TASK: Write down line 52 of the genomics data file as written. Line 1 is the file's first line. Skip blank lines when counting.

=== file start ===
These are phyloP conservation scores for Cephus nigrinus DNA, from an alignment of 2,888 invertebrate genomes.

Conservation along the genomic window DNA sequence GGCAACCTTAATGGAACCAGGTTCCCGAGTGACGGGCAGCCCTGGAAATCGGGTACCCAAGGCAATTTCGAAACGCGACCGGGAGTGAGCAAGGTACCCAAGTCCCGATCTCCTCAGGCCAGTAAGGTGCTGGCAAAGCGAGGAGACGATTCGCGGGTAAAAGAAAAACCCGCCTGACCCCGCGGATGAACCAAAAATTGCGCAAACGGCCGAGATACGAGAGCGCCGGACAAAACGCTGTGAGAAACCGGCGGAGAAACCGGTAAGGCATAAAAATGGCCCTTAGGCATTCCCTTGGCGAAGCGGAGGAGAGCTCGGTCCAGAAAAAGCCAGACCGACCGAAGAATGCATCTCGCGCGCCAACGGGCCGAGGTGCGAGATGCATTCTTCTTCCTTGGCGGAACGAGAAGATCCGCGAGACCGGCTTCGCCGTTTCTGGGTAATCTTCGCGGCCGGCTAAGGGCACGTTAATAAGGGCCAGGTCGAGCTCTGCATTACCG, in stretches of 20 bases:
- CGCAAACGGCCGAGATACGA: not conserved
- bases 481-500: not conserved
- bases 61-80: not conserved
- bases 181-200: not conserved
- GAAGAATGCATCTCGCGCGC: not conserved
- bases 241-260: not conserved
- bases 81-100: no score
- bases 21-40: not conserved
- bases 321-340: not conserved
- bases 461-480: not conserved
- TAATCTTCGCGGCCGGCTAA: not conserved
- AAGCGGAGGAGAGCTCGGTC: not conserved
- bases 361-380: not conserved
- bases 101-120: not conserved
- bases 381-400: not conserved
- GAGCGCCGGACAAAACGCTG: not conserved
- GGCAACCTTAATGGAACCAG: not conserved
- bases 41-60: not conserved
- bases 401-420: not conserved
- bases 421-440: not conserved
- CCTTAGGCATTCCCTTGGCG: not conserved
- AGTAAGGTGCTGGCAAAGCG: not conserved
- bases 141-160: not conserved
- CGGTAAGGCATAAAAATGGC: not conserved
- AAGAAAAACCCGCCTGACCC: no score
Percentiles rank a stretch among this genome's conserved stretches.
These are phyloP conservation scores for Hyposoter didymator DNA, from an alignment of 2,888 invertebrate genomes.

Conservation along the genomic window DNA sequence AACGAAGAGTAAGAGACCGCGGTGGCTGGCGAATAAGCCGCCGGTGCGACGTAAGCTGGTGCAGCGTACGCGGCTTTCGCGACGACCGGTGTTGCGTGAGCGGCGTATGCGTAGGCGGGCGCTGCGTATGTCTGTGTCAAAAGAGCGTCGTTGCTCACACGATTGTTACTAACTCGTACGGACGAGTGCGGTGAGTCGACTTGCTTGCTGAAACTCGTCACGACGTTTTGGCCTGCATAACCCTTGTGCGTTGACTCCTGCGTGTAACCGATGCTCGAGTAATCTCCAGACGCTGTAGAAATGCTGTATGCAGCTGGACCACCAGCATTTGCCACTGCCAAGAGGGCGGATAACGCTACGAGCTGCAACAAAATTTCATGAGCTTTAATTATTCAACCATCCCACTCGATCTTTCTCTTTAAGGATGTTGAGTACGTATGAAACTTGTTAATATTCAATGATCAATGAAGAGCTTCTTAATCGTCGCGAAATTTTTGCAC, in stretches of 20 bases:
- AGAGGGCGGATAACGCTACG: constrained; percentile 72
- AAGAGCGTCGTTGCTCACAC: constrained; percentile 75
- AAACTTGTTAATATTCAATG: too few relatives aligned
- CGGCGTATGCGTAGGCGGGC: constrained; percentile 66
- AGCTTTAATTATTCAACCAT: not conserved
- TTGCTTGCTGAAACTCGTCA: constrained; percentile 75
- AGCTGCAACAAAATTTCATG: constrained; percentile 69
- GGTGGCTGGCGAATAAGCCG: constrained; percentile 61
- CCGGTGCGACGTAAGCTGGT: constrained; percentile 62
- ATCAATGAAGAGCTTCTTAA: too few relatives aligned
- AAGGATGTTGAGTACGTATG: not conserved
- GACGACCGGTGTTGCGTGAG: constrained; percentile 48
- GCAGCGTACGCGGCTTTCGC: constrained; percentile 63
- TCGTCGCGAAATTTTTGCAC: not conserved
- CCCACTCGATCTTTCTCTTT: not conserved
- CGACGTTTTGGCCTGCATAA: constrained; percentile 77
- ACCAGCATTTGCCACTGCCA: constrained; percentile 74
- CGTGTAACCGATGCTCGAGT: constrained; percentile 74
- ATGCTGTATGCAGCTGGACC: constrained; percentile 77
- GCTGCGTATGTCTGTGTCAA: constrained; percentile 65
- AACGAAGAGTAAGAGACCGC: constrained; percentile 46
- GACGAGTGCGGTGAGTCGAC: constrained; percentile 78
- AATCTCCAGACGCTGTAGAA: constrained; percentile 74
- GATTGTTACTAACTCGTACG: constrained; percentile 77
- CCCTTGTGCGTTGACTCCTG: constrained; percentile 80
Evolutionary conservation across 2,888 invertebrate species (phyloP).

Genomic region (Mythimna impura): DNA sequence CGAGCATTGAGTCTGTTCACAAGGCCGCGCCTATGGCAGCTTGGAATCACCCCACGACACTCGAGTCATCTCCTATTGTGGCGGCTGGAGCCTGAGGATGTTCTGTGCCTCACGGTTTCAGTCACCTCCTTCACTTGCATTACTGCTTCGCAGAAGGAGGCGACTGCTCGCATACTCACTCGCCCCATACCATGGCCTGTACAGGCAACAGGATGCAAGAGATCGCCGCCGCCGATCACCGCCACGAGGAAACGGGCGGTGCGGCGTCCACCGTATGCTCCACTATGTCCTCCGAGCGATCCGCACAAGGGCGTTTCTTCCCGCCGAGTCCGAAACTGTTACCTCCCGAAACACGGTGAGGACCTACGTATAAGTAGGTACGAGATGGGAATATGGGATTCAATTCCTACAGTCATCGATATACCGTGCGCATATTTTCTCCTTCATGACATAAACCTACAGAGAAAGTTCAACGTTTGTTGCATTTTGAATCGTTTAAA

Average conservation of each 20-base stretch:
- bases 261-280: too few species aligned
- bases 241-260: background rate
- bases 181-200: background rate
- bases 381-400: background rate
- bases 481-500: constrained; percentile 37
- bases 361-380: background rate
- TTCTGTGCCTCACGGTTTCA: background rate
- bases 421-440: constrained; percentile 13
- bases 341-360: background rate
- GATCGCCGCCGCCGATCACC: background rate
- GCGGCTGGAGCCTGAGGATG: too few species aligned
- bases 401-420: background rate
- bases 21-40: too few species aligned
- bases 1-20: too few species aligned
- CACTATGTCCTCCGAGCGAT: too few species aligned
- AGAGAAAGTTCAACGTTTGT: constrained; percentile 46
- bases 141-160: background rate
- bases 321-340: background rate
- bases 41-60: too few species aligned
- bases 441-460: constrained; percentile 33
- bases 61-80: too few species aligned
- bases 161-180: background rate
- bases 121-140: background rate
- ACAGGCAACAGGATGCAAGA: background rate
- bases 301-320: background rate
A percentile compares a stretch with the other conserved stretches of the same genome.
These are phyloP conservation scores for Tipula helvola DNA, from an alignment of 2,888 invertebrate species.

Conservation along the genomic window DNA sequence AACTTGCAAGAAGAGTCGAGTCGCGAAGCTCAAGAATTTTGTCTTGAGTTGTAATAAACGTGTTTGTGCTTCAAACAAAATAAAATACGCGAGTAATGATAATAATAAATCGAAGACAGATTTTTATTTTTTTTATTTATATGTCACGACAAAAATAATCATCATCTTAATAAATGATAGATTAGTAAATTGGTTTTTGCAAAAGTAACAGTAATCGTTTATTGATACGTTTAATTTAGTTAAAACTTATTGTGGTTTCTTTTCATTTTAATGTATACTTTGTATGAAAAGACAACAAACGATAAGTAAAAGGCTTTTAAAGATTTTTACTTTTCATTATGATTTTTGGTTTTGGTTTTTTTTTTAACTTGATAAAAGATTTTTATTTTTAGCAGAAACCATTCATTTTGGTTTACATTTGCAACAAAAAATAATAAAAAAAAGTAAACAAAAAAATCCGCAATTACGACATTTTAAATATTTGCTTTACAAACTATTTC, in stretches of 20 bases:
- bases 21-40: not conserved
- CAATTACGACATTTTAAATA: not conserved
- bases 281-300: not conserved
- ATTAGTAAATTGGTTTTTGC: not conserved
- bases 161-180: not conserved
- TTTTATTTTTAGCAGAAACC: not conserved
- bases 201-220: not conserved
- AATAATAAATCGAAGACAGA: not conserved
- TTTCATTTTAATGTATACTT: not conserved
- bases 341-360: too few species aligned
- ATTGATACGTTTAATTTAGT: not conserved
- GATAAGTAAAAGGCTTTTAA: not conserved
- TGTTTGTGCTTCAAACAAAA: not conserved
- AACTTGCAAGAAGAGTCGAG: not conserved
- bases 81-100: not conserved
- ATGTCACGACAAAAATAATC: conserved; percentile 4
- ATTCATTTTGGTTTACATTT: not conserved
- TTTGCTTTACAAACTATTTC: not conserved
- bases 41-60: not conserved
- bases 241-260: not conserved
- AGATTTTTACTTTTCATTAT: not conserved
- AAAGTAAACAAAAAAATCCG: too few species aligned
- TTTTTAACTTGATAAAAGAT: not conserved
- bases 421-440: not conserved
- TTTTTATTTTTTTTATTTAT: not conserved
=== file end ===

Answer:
- GACGAGTGCGGTGAGTCGAC: constrained; percentile 78